Reach Indians and South East Asians living in Australia



Men are from Mars, women are from Venus. There is enough evolutionary evidence that suggests that men and women are not designed to agree with one another but to complement each other in various tasks. Now, new research suggests that men and women don’t see the same way either – even literally!
Women are more naturally able to distinguish between colours, says this study, whereas men are more inclined to track fast-moving objects and at discerning detail from a distance. In colour experiments, men and women ascribed different shades to the same objects. So if you spouse refuses to take your word that it is indeed brown and not beige, it may just be that he or she is seeing beige and not brown.
The study shows that men are less adept at distinguishing shades in the middle of the colour spectrum: blues, greens and yellows. As a child I’d always been confused between blue and purple. Now I know why.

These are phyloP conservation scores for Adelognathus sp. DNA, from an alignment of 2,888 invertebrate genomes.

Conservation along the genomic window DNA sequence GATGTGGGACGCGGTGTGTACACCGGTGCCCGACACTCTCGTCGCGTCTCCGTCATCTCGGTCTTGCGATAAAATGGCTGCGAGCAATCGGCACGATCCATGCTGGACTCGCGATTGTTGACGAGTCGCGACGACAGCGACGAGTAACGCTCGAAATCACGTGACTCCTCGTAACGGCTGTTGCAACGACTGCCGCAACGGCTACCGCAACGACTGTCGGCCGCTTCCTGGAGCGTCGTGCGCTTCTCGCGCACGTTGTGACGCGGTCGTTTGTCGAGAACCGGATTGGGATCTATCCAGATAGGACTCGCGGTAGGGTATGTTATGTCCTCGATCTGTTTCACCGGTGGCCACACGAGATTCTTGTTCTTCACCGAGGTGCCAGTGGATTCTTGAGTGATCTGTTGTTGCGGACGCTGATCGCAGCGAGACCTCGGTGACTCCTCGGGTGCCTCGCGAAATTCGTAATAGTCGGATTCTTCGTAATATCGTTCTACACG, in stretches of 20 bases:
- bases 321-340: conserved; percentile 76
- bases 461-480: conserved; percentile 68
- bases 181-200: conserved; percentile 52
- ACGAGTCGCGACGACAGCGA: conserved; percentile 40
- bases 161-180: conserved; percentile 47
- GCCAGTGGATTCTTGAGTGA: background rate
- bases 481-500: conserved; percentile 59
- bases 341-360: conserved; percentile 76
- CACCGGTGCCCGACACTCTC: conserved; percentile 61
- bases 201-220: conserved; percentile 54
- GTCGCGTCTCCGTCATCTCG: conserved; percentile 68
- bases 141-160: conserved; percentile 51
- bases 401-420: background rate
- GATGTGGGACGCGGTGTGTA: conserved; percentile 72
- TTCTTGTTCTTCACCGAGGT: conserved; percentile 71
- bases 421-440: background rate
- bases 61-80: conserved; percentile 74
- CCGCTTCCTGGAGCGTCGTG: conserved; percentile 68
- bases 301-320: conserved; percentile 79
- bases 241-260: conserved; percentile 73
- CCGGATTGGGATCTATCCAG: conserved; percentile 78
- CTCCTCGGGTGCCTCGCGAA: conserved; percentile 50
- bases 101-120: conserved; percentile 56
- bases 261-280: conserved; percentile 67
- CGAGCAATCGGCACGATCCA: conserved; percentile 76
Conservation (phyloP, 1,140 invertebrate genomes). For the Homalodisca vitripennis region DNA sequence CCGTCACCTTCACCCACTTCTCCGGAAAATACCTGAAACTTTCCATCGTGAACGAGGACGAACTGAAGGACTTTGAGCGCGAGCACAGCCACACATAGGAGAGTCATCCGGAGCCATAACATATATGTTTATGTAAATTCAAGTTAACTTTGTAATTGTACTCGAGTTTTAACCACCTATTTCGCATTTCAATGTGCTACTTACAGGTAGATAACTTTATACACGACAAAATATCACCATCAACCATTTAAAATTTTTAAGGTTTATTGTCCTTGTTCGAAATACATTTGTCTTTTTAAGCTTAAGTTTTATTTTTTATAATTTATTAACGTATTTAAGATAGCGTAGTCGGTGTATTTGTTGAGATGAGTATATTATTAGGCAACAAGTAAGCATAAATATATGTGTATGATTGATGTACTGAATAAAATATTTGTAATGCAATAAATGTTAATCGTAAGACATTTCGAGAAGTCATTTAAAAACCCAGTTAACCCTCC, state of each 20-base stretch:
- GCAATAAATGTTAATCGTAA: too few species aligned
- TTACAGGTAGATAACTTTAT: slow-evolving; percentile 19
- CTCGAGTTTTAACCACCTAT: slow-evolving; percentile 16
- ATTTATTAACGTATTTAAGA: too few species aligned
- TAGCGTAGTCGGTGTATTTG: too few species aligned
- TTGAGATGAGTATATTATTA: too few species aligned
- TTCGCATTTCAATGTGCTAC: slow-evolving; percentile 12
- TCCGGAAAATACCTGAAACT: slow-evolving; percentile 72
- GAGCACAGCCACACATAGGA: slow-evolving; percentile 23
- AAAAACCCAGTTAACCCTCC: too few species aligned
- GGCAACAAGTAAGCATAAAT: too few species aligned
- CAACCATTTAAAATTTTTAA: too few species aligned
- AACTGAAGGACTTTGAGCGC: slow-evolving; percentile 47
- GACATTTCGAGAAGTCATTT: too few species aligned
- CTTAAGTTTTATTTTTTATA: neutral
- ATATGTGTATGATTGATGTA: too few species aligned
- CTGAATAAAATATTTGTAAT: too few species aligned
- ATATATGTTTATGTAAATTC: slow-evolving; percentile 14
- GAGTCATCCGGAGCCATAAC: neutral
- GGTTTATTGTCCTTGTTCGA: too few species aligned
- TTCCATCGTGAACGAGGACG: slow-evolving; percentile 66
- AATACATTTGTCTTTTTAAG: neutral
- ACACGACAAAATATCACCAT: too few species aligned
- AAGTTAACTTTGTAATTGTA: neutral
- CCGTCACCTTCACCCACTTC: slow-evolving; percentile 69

As for being able to detect fast-moving objects and details from a distance, it’s easy to see how our hunter-gathering past environment could have selected for males who are able to spot predators and prey from afar and also to react to them. On the other hand, women, who hunted less and gathered more, had to be selected for colour consciousness and for being able to recognise objects close at hand.
This is also why colours ‘mean’ more to women, the study concluded. Whenever there were questions on what different colours meant in terms of abstract concepts such as mood and emotion, women almost always trumped the men.
As they say, it’s all in the way we look at things.

Jason Lee

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